Can Stephen Ross Make 11th Avenue the Next Hot Address?

hudson yards best rendering Can Stephen Ross Make 11th Avenue the Next Hot Address?

On a recent evening at the 92nd Street Y, Stephen Ross, chairman of the Related Companies, reflected on four decades of transformation—for the city, where he has built more apartments than almost any other developer of his generation, and also for himself. In September, Mr. Ross, 72, stepped down as the CEO of the once-humble affordable housing outfit he transformed into a luxury real estate behemoth.

Not that he’s stepping aside. There he was a few weeks later, alongside Mayor Bloomberg and Council Speaker Christine Quinn on the formerly desolate Far West Side, breaking ground on the Hudson Yards project, a glass and steel city within a city that is actually larger, in terms of square footage, than downtown Portland or downtown Baltimore.

“What’s good for the city is the first thing,” Mr. Ross told the audience at the Y. “I think if you really take that into consideration, the opportunities open up.”

On stage, Mr. Ross wore a navy suit and pink tie and sat next to fellow real estate mogul William Mack of AREA Property Advisors, as Businessweek senior editor Diane Brady asked the two friends about their long careers. About a decade ago, Messrs. Ross and Mack teamed up to build the Time Warner Center, the twin-towered behemoth that rose on Columbus Circle in the wake of the Sept. 11, 2001 attacks, an unwitting glass echo of what had been lost. Before the project began to rise, doubts were widespread, but Mr. Ross recognized a unique combination of location, transportation and public support that has become the hallmark of his success.

Even before the attacks, the city had been “muddling along,” as Mr. Ross put it, but he could never forget gazing at the site, home to Robert Moses’s loathsome Coliseum, from his old office on the other side of the park, at 59th Street and Madison. The opportunity, with the park and subway, at the axis of Midtown and uptown, was undeniable. “The location was superb,” Mr. Ross said. “I looked at it as the best site in the city that had been undeveloped. I really thought it deserved a world-class project.”

From his revival of Union Square to his partnerships with Equinox and Danny Meyer, everything has been preparing Mr. Ross and the Related Companies for creating the 26-acre, $12 billion Hudson Yards, the city’s 21st-century Rockefeller Center. The best views, the best services, the best address. “Everyone sees the potential now,” Mr. Ross boasted at the Y.

Related’s rise has been entwined with the rebirth of New York from a bankrupt dystopia into a glittering place of wealth. The evolution has undeniably improved safety and heightened public investment, but it has also perpetuated a view, held by some New Yorkers, that the city is losing its character and diversity to a wave of glassy boxes. While no single developer is responsible for this gentrification, Related’s trophy towers have strongly correlated with the luxury surge.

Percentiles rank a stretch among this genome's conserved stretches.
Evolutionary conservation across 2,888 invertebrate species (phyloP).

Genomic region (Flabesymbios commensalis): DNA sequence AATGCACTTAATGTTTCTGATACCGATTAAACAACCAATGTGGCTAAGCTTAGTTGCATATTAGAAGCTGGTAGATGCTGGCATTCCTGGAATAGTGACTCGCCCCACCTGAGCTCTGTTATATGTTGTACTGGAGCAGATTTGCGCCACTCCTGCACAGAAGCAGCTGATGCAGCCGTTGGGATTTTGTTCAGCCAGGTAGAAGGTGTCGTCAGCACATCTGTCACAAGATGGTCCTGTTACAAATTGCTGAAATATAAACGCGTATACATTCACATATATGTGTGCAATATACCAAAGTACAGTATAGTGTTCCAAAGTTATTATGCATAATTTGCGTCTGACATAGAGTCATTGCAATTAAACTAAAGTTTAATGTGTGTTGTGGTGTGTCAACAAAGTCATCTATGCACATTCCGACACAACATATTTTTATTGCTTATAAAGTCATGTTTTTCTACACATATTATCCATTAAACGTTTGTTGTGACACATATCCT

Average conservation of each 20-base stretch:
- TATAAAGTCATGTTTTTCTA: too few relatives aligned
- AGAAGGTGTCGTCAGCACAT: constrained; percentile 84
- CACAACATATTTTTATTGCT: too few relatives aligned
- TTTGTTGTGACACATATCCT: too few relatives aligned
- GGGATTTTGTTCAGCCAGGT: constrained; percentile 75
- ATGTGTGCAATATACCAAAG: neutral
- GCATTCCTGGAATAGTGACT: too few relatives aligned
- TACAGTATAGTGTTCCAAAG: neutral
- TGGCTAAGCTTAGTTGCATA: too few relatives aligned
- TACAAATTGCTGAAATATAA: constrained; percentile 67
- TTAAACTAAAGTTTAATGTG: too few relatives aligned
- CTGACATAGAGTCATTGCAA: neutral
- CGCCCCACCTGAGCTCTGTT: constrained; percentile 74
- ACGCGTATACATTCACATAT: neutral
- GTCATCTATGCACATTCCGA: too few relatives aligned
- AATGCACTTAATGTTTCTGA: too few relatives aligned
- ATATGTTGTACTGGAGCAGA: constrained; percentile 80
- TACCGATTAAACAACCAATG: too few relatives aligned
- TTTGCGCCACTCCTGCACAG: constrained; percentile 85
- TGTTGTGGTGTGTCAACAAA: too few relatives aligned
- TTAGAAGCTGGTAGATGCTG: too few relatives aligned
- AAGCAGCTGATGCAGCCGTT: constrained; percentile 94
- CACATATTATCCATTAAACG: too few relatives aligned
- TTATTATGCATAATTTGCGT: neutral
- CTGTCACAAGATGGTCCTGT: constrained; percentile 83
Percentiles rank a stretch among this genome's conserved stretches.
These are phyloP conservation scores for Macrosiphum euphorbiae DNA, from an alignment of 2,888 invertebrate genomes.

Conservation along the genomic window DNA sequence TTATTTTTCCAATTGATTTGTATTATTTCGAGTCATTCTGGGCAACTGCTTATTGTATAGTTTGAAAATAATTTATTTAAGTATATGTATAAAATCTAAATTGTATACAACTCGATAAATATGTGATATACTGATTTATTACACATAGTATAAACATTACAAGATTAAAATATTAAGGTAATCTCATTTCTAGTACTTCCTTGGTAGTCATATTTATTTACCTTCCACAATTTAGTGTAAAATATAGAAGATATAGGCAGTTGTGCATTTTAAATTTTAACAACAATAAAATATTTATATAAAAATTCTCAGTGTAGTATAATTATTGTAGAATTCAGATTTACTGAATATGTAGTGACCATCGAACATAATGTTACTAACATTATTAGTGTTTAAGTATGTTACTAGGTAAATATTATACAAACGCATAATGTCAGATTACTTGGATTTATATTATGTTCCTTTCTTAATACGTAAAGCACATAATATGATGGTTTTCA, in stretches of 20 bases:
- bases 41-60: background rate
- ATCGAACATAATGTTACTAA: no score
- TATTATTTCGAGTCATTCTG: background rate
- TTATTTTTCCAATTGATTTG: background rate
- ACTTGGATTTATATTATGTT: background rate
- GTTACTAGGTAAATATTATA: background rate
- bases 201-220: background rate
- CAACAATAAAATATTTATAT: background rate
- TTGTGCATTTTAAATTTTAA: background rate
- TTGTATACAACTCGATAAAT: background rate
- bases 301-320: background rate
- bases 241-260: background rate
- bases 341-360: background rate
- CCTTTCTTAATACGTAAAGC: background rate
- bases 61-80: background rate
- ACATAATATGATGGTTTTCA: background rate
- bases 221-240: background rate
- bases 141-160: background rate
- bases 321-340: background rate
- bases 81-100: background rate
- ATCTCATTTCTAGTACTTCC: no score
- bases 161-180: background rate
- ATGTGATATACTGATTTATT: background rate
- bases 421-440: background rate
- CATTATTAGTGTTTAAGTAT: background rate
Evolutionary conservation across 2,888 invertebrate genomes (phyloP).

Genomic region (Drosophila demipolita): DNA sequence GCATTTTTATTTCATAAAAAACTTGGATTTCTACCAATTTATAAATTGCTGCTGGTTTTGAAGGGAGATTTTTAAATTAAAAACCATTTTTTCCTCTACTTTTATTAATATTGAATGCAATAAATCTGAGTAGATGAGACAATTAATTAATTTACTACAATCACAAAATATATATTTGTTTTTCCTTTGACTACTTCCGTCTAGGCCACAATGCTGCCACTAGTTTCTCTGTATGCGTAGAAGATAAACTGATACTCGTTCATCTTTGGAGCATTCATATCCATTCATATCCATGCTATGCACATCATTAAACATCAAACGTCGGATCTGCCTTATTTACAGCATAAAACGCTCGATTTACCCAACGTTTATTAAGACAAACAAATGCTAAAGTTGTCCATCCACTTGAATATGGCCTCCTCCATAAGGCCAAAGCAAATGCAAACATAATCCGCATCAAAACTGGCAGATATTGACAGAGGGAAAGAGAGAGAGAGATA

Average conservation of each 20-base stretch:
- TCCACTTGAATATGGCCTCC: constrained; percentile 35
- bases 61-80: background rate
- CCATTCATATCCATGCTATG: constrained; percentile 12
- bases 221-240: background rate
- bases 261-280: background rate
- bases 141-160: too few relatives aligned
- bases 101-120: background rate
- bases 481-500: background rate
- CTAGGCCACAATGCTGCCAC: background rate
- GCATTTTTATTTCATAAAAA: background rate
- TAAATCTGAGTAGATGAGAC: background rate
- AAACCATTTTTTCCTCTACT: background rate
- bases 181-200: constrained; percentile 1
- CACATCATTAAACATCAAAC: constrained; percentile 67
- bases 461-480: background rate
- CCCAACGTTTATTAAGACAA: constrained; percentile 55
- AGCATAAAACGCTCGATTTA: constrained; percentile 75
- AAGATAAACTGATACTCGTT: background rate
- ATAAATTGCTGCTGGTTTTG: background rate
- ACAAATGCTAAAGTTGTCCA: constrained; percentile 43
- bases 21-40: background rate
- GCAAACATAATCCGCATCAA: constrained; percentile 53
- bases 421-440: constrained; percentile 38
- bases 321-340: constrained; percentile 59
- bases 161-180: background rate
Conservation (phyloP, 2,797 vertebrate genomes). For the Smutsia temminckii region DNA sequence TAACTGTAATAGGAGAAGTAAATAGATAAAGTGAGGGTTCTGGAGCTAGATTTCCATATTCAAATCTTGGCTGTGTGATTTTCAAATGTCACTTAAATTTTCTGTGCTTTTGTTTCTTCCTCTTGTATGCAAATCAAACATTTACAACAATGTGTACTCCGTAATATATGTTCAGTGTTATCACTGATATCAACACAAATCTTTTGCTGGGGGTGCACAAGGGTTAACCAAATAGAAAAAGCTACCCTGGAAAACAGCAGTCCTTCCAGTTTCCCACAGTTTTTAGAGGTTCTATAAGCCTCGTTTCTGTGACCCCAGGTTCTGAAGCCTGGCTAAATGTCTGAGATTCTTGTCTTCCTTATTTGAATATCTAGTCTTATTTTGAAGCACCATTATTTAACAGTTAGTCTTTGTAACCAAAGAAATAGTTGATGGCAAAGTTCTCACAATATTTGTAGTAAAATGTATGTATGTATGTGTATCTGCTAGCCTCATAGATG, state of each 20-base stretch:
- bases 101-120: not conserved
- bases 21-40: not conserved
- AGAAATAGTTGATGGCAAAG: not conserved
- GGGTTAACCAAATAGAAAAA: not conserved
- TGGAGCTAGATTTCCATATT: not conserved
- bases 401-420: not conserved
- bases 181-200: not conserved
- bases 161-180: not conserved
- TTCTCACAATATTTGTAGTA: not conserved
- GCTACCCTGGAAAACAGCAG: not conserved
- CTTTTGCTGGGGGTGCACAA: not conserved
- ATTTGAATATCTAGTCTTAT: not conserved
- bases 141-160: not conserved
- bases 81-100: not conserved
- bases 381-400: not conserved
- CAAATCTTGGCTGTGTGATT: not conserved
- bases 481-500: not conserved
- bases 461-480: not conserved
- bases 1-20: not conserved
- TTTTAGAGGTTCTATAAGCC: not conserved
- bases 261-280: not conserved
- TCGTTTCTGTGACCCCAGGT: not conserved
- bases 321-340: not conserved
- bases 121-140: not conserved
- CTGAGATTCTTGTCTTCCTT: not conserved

And no developer has navigated City Hall with such success. Mr. Ross became friends with Dan Doctoroff, the former deputy mayor for economic development in the Bloomberg administration, when the two were part of a group that bought the New York Islanders in 1997. Critics argued that their relationship gave Related an inside track on development bids, but others credited the company’s appetite for complexity and a willingness to take on daunting projects.

“He understands what’s needed on the city’s side,” said Steve Spinola, president of the Real Estate Board of New York, where Mr. Ross was chairman for two years. “He’s in it for the long haul.”

SUCCESS has enriched Mr. Ross, whose net worth is an estimated $3.1 billion, according to Forbes. He owns the Miami Dolphins and though a registered Democrat, became a champion of Mitt Romney in the recent presidential campaign, donating over $100,000.

And yet Related originated from disappointment. After graduating from law school and working as a tax attorney in his native Michigan in the 1960s, Mr. Ross arrived in New York to work at the now-defunct investment bank Bear Stearns. “I was working for a Wall Street firm, and I got fired for the wrong reasons,” he said at the 92nd Street Y. “The person I was working for didn’t really realize my capabilities.”

But as Mr. Ross noted in a 2009 graduation address at Michigan University’s School of Business, which bears his name after a $100 million donation, “Bear Stearns is gone. Steve Ross is still here.”

Mr. Ross wanted his business to be sustainable, without relying on boom and bust cycles, so he focused on affordable rental housing. His first projects were small apartment complexes financed by the U.S. Department of Housing and Urban Development (HUD) in Wasaka, R.I., and Middletown, N.Y. He then closed in on New York, building in Rockland and Westchester Counties and southern Connecticut.

Mr. Ross eventually entered Manhattan with an affordable housing project in 1976, and his big break came when he won a bid in 1980 for River Walk, a development site just north of Manhattan’s Stuyvesant Town.

Related won the rights to build some 1,800 apartments, a hotel and ample retail (a formula the company would replicate again and again), but the biggest prize was having the Related name run on the front page of The New York Times. This immediately led to more deals, in Battery Park City and on the Upper East Side. And thus his conquest of Manhattan began. “It was first survival and concentrating on a company, then it was a question of diversifying,” Mr. Ross said. “I knew I didn’t want to stay in affordable housing forever.”